2012 GOP platform offers opportunity to advance limited government, defend Constitution

Matthew Hurtt Contributor
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As a Virginia delegate to the 2012 Republican National Convention and conservative voter who came of age during George W. Bush’s second term, I believe true conservatives still have a lot of work to do to help put the GOP on the path toward limited, constitutional government.

The tea party wave that swept dozens of new Republican members of Congress into office has changed the debate in Washington, but we must continue to put pressure on our elected officials to cut the size and scope of the federal government.

To that end, I believe there are five key issues that the Republican Party should adopt as part of its platform at the 2012 Republican National Convention in Tampa:

1.) A comprehensive audit of the Federal Reserve. What was once only a fantasy of Texas Congressman Ron Paul is now one of the most important policy debates in Washington. HR 459 — The Federal Reserve Transparency Act — has more than 270 co-sponsors in the House and would shine light on our nation’s monetary policy.

For too long, this private organization has worked behind closed doors to manipulate the U.S. dollar, leading to abuse, inflation, and a lower quality of life for all Americans. Congressional Republicans have led the fight for increased government transparency under this administration, and it’s time to make transparency of the Federal Reserve a top priority.

2.) An unrestricted and unregulated Internet that unleashes the entrepreneurial spirit. The Internet has revolutionized modern commerce and communication, connecting small towns in Kansas to retailers in New York City, London, and beyond. It has broken down language and cultural barriers. And it has fostered a greater sense of community. The reason for such dramatic advancements in just a few years is that the Internet isn’t burdened with excessive government regulations.

“Net Neutrality” measures like SOPA, PIPA, CISPA, and others, under the guise of stopping online piracy, threatens to shackle the Internet and stifle future advancements. Republicans must be strong advocates for a free and accessible Internet that allows entrepreneurs and innovators to connect us to our neighbors and make our lives easier.

3.) Oppose indefinite detention of U.S. citizens. The notion of “habeas corpus” is older than our nation’s founding, and it is enshrined in our Constitution as a protection against unlawful and arbitrary detention by the state; however, politicians in both parties have used terrorist threats to justify indefinitely detaining U.S. citizens without sufficient justification or cause.

I don’t doubt there are folks who want to disrupt our way of life and commit unspeakable acts against us, but we must take precautions to protect U.S. citizens from unconstitutional expansions of government power.

4.) Get serious about spending cuts. Before the 2010 election, Republicans promised to make sizeable cuts to the federal budget, but those promises never manifested themselves. In fact, since Republicans took the House, they’ve taken us deeper into debt. A measure proposed by Congressman Marsha Blackburn (R-Tenn.) to shave a penny off every dollar the federal government spends was met with harsh criticism from Appropriations Subcommittee Chairmen Frank Wolf of Virginia and Rodney Frelinghuysen of New Jersey, both Republicans. These two routinely take to the House floor to rail against responsible cuts to the federal budget.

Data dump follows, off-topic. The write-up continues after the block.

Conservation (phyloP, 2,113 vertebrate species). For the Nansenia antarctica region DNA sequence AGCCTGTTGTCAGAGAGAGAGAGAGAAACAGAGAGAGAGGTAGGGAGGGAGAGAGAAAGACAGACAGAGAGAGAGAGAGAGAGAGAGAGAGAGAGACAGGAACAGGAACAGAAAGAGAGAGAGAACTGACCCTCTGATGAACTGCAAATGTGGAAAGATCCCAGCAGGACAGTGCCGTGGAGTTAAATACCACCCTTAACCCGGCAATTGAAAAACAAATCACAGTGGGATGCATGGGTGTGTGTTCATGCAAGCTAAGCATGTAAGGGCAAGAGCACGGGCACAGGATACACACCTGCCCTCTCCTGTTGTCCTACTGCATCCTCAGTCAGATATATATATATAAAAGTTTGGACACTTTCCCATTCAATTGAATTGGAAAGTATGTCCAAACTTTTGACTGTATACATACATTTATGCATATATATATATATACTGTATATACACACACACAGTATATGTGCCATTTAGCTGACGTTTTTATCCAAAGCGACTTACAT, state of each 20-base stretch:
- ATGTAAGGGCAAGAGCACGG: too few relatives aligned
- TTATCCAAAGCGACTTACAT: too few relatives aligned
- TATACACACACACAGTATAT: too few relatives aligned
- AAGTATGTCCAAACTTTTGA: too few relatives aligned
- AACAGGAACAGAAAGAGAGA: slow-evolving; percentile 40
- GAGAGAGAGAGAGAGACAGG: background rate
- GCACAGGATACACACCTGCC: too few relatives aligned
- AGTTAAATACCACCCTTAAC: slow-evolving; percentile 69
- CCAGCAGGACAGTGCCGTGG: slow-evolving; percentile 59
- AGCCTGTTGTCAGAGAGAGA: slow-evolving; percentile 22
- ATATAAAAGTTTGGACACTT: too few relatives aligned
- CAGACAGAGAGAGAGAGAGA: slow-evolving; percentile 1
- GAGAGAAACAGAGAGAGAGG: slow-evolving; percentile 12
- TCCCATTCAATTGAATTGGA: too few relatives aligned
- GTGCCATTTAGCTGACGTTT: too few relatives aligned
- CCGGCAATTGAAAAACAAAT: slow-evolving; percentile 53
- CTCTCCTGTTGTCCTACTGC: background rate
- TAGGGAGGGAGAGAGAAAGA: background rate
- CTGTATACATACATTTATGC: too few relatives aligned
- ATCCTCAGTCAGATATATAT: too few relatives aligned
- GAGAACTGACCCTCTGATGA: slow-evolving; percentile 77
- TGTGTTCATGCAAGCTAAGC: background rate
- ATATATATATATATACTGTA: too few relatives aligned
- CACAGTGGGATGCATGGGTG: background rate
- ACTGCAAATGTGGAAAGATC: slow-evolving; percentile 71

The current path is unsustainable. Playing around with a penny on every dollar the government spends isn’t much, but it’s a step in the right direction. Unfortunately, we can’t get every Republican on the same page. Republicans who refuse to get serious about the national debt and federal spending should be held accountable at the ballot box.

5.) Support only constitutional declarations of war. Regardless of whether or not you believe we should be in Iraq, or Afghanistan, or Libya, or Iran, there are clear channels to commit troops to war. The Constitution holds that only Congress can declare war.

Unfortunately, since the end of World War II, presidents have largely ignored this provision of the Constitution and committed troops to places like Korea, Vietnam, Iraq, Afghanistan, and many other countries without a formal declaration of war.

After four years of the disastrous Obama administration, I’m ready to change direction. Polls indicate that voters in my age demographic are trending away from Obama. Young people like me are up for grabs in this election, and I believe the issues I listed above are important to voters my age.

I hope the Republican Party will listen to the thousands of grassroots activists who helped elect many new Republicans in 2010 and those who are currently working to elect Republicans in this cycle. I also hope the GOP will welcome and embrace the thousands of liberty-minded young people like me who want to return the party to its roots and protect the Constitution by reining in the power of the federal government and expanding the freedom of the people.

Matthew Hurtt is a Ron Paul-supporting, Mitt Romney-bound At-Large Delegate from Virginia to the 2012 Republican National Convention in Tampa. Follow him on Twitter: @matthewhurtt